Roll-on Roll-off Over-spend Fall-out
- Innovative ships being built for Hebridean and Clyde ferries are at the centre of a dispute between shipbuilders and the government-owned purchaser
- Concerns are being raised about the decision to use liquified natural gas for environmental reasons
- The Cal-Mac fleet needs renewal, but the dispute puts at risk the chances that new ships will be built in Scotland
There's something far from seaworthy about the next ship deliveries for Cal-Mac.
They'll float, as far as I know. One of them, the Glen Sannox, is already doing so, at the quayside in Port Glasgow, while it is fitted out.
It's the relationship between customer and shipbuilder that is holed below the waterline.
And if it isn't fixed, there's a serious risk that subsequent orders for the Hebridean and Clyde ferry operator will have to be built at a foreign yard.
Without resolution of a big disputed bill, it's unlikely Ferguson Marine - the only Scottish shipyard tooled up for that size of ferry - will bid for further contracts from Caledonian Maritime Assets Limited (CMAL), the company that leases ships to Cal-Mac.
There are personality clashes. And there's a political problem here. The Scottish government owns Cal-Mac, and is under pressure from island communities to modernise the fleet to improve reliability, add capacity, and keep a spare boat or two on standby.
It also owns all of CMAL. Having been told by European Commission officials that contracting for ferry operations should be open to competitive tender, the former Labour-LibDem government split the two functions into separate companies.
Then there's Ferguson's Marine - like BiFab, one of those totemic Scottish businesses, currently employing 350, that Scottish ministers politically can't afford to let sink.
It became all the more significant when it was rescued from collapse in the days before the 2014 independence referendum, with Jim McColl the hero of the hour.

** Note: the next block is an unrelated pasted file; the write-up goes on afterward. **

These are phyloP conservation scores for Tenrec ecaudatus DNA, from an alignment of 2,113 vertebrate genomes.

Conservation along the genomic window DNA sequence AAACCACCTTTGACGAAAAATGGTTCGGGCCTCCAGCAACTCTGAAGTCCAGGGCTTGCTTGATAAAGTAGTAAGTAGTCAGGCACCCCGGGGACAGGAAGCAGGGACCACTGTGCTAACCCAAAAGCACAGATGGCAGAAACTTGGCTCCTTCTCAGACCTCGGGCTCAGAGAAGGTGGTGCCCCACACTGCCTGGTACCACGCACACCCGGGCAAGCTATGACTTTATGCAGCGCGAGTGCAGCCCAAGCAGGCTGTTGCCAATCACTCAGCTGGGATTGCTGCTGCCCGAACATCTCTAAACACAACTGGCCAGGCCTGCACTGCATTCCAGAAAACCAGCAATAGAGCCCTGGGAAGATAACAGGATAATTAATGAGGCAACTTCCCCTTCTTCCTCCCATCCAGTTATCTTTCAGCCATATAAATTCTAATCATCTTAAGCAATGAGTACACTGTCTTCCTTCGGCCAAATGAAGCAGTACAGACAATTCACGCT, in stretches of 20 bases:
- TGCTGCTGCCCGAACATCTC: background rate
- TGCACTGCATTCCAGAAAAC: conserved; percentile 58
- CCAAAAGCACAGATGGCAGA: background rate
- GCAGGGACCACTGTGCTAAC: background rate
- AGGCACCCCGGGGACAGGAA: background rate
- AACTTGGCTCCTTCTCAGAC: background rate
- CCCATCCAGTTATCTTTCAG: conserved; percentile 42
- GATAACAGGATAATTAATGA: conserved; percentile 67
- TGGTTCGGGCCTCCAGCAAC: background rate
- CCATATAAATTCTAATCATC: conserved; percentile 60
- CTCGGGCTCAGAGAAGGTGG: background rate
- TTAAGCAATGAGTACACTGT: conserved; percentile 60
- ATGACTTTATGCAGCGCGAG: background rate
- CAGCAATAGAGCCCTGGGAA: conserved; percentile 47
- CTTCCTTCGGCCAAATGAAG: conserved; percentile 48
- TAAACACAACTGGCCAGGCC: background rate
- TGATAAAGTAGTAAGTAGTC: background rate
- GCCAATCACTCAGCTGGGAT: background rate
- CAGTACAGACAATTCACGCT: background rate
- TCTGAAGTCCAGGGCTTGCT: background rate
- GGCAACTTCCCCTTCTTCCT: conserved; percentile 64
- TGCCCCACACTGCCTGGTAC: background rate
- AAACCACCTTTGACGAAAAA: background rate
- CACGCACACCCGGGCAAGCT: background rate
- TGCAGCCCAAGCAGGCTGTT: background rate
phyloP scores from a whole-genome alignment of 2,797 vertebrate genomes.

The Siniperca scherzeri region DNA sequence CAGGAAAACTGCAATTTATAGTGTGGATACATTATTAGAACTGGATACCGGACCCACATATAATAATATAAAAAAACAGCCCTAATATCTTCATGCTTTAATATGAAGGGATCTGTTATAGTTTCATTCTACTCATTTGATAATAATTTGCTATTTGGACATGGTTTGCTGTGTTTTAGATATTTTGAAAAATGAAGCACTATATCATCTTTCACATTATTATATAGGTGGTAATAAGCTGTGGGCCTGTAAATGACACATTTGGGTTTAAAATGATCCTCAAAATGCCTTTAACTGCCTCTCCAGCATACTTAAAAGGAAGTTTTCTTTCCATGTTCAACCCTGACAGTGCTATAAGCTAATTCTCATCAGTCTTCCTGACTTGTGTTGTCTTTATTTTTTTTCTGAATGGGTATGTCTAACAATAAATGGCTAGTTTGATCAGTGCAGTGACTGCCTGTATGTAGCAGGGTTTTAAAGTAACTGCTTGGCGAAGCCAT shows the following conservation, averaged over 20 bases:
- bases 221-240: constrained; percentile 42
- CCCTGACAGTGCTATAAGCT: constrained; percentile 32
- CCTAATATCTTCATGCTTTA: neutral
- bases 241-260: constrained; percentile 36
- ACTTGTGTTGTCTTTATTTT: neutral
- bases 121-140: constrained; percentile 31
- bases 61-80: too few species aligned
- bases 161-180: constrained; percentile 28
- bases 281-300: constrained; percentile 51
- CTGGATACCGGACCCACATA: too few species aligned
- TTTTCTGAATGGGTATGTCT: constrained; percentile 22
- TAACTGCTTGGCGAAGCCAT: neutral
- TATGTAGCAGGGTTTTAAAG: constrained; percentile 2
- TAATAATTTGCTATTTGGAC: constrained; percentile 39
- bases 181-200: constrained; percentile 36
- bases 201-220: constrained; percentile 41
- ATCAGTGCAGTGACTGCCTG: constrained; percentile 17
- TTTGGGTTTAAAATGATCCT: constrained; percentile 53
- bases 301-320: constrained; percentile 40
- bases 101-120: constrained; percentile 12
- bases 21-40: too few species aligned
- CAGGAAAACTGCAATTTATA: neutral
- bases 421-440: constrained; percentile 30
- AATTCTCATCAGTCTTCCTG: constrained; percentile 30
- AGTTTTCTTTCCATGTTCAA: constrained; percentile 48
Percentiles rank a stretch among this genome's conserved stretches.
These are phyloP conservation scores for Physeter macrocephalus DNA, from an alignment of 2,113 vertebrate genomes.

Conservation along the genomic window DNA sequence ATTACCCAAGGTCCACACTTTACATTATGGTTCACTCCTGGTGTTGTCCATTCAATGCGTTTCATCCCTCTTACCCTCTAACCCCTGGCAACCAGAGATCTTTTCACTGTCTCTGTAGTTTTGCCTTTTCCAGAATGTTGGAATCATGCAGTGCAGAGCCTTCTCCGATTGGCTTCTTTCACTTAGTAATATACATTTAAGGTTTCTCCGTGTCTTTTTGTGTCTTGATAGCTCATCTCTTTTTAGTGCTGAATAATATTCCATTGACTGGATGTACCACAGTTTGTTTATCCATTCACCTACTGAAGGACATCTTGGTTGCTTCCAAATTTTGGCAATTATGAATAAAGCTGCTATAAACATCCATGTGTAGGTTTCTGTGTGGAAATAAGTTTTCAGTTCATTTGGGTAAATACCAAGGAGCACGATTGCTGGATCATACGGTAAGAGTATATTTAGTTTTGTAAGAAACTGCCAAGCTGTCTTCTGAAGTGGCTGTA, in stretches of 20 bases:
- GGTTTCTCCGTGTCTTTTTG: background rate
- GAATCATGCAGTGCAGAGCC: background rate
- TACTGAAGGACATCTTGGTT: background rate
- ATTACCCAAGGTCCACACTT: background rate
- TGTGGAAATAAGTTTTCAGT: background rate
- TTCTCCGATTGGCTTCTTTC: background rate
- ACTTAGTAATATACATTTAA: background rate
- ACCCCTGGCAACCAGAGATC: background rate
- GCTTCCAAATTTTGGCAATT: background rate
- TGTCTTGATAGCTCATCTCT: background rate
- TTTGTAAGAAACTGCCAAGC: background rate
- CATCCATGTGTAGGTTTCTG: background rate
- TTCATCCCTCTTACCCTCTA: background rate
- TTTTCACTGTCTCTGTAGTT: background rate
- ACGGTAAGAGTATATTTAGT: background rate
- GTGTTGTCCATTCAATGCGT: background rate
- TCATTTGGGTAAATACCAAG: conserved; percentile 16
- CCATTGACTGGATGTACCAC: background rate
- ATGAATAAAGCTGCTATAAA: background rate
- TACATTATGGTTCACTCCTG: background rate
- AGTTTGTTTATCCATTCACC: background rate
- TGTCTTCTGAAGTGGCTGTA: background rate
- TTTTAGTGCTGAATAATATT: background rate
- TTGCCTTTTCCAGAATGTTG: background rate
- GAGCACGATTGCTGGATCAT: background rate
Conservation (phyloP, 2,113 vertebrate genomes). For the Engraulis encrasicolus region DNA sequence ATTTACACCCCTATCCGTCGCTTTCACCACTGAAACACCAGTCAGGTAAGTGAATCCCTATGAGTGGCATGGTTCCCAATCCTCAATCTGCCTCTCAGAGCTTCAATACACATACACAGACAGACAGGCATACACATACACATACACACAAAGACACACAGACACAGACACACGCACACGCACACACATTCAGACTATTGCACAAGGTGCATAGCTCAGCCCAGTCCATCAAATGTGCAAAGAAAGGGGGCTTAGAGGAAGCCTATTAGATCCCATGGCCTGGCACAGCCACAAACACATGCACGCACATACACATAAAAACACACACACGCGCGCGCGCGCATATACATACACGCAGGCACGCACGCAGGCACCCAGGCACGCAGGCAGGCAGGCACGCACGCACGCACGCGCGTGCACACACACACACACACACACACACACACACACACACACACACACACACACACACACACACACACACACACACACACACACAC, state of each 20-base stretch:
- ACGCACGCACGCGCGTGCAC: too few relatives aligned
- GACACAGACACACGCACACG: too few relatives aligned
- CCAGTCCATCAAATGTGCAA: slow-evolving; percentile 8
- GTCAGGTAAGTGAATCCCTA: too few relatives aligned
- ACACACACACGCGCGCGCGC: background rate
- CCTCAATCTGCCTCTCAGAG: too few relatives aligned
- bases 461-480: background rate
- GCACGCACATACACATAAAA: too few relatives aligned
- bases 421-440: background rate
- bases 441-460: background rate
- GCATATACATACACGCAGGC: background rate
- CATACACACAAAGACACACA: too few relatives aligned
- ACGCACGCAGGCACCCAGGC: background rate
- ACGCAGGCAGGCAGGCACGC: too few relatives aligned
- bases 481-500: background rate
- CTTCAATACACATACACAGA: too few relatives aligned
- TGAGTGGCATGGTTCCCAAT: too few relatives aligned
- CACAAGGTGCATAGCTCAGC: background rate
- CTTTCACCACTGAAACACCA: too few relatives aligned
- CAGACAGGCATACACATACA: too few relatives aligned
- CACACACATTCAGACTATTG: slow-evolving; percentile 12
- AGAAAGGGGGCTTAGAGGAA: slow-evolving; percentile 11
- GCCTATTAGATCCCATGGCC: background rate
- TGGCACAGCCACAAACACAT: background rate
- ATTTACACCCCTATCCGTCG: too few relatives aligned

That helps explain why £45m has been loaned by ministers to Ferguson Marine. Different reasons have been given at different times, but it seems most likely to have been something to help the shipyard through the cost overruns on its current contract for CMAL.
As he explains here, the boss of CMAL, Kevin Hobbs, believes he's stuck to the tender specifications on a fixed price contract. He's got the task of protecting the public purse, and he says this prestige contract is failing to showcase Scottish shipbuilding as it could.
The problem may be that the specifications were vague, and while the ships had not been designed, the contract appeared to put the risk of cost over-run with Ferguson, but not all the controls.
The ships were to use a combination of liquified natural gas (LNG) in a hybrid arrangement with diesel. That's been tried elsewhere before, but had to be reinvented by Ferguson, as it could not tap the intellectual property from those foreign yards with experience of this.
The designs then had to be approved by the client, and by maritime safety regulators. Sources at Ferguson say that there have been hundreds of changes to the design, and approval from CMAL has been slow.
The contract was for £97m, but insiders say the overrun is now looking more like £70m.
Mr Hobbs, meanwhile, portrays the changes as minor, at a cost of around £1.5m.